BENGALURU (Reuters) – A push by Group of 20 (G20) president India to regulate cryptocurrencies gained support from both the International Monetary Fund and the United States on Saturday as finance chiefs of the bloc wrap up two-days of talks.
India has said it wants a collective global effort to deal with problems posed by cryptocurrencies such as bitcoin, and the finance ministry said it had held a seminar for G20 member states to discuss how to come up with a common framework.
Speaking to Reuters on the sidelines of the G20 meeting in Bengaluru, U.S. Treasury Secretary Janet Yellen said it was “critical” to put in place a strong regulatory framework but added that the United States had not suggested any outright bans.
“We haven’t suggested outright banning of crypto activities, but it is critical to put in place a strong regulatory framework,” Yellen said. “We’re working with other governments.”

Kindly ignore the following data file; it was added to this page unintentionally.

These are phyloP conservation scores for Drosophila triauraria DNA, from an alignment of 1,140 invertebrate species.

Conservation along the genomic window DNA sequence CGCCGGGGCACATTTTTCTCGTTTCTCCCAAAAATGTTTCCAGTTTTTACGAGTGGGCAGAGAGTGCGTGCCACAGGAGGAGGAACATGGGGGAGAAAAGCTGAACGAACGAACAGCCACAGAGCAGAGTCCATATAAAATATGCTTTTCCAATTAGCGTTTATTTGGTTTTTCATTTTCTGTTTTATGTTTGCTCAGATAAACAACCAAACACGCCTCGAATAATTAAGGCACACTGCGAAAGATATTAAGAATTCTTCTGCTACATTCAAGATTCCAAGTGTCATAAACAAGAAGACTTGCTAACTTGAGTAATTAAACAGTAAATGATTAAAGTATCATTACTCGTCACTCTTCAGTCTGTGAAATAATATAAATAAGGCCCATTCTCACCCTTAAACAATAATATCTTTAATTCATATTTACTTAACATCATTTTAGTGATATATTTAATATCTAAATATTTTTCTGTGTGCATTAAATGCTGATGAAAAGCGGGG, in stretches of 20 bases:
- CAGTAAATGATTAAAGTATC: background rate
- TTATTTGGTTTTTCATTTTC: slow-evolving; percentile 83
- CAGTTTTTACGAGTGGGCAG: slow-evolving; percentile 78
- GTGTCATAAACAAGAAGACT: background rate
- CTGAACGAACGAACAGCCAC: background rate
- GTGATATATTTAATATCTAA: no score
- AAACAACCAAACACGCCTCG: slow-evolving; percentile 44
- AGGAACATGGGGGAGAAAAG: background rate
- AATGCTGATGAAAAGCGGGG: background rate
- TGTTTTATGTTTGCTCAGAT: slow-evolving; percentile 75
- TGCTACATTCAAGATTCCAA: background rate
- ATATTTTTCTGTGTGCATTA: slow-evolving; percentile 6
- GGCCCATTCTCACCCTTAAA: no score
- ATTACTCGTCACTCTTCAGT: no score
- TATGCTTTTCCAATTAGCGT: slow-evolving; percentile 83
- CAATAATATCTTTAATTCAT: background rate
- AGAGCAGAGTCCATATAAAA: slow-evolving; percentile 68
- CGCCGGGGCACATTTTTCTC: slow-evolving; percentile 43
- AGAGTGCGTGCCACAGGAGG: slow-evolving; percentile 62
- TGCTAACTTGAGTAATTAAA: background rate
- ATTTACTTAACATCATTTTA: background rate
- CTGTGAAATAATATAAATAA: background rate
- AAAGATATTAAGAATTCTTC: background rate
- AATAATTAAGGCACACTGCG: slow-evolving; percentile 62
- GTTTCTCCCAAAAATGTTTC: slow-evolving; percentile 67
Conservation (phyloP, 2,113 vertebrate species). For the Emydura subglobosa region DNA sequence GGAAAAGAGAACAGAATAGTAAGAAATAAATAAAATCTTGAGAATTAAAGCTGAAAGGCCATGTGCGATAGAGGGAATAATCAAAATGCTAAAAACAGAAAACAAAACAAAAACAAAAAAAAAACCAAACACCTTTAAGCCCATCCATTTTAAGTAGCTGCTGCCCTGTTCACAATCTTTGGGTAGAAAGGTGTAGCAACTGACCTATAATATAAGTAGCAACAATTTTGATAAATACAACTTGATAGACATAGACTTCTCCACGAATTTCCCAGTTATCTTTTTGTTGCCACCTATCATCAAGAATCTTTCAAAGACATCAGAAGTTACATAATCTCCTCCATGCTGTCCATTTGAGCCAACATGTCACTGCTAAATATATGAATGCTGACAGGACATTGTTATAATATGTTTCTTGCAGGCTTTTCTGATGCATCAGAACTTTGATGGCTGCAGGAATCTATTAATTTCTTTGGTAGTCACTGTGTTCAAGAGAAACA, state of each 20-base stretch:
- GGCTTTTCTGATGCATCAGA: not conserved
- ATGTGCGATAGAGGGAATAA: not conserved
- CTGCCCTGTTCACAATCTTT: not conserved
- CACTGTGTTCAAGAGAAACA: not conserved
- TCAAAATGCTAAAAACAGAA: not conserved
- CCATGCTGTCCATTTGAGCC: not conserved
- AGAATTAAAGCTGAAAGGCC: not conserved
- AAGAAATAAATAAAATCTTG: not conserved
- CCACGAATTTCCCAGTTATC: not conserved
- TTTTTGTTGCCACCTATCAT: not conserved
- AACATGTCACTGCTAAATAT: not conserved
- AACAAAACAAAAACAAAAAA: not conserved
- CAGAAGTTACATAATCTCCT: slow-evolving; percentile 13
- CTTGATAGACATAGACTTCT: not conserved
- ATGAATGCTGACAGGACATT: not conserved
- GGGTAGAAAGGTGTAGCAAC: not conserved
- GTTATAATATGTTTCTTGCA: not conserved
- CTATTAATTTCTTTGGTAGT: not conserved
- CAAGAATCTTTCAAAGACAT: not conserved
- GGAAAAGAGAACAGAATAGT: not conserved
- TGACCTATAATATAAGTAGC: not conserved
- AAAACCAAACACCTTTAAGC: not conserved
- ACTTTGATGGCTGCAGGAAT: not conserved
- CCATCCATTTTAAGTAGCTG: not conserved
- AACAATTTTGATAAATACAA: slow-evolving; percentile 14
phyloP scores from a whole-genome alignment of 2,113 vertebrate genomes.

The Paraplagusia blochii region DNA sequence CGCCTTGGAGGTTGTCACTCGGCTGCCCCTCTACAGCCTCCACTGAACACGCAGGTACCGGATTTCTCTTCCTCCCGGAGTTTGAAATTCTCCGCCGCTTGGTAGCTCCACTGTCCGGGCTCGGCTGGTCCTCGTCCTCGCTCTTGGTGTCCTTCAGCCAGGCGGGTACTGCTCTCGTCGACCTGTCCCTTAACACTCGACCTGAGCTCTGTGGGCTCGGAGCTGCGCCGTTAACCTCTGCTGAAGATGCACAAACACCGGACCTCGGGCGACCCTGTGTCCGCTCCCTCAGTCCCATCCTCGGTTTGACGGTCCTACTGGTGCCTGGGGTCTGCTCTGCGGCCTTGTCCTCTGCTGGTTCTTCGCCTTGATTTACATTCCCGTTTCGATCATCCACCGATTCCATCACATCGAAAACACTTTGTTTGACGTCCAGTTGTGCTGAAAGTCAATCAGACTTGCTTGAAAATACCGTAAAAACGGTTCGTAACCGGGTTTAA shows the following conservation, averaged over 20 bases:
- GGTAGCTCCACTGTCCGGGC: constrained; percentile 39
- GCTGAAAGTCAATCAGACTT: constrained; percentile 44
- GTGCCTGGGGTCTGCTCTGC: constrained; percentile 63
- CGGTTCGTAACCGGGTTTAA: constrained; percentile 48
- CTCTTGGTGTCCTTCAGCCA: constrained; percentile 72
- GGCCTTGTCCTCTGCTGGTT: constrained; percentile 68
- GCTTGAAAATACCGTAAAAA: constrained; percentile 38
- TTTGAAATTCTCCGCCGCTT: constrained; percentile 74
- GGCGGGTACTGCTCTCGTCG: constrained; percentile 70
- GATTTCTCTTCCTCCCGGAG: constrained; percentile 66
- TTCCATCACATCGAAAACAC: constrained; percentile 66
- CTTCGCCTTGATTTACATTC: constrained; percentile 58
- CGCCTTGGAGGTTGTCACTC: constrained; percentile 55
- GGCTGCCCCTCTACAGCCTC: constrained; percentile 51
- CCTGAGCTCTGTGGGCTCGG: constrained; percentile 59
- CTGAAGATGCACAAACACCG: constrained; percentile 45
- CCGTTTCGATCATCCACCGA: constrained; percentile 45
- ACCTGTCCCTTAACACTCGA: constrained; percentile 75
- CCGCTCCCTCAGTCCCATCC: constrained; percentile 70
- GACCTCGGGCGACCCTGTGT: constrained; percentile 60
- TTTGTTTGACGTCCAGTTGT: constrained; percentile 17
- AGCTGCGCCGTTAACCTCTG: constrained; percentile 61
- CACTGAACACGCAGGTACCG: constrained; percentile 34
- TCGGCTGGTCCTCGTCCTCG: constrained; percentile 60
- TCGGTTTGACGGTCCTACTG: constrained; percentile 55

Earlier, IMF Managing Director Kristalina Georgieva told reporters after co-chairing a meeting with Indian Finance Minister Nirmala Sitharaman that banning crypto should be an option.
Indian Prime Minister Narendra Modi’s government has for several years debated drafting a law to regulate or even ban cryptocurrencies but has not made a final decision. The Reserve Bank of India has said that cryptocurrencies should be banned as they are akin to a Ponzi scheme.
On Thursday, the IMF laid out a nine-point action plan for how countries should treat crypto assets, with point number one a plea not to give cryptocurrencies legal tender status.
Such efforts have become a priority for authorities, the fund said, after the collapse of a number of crypto exchanges and assets over the last couple of years, adding that doing nothing was now “untenable”.
(Reporting by Aftab Ahmed, Sarita Chaganti Singh, Shivangi Acharya and Dave Lawder; Writing by Miral Fahmy; Editing by Krishna N. Das)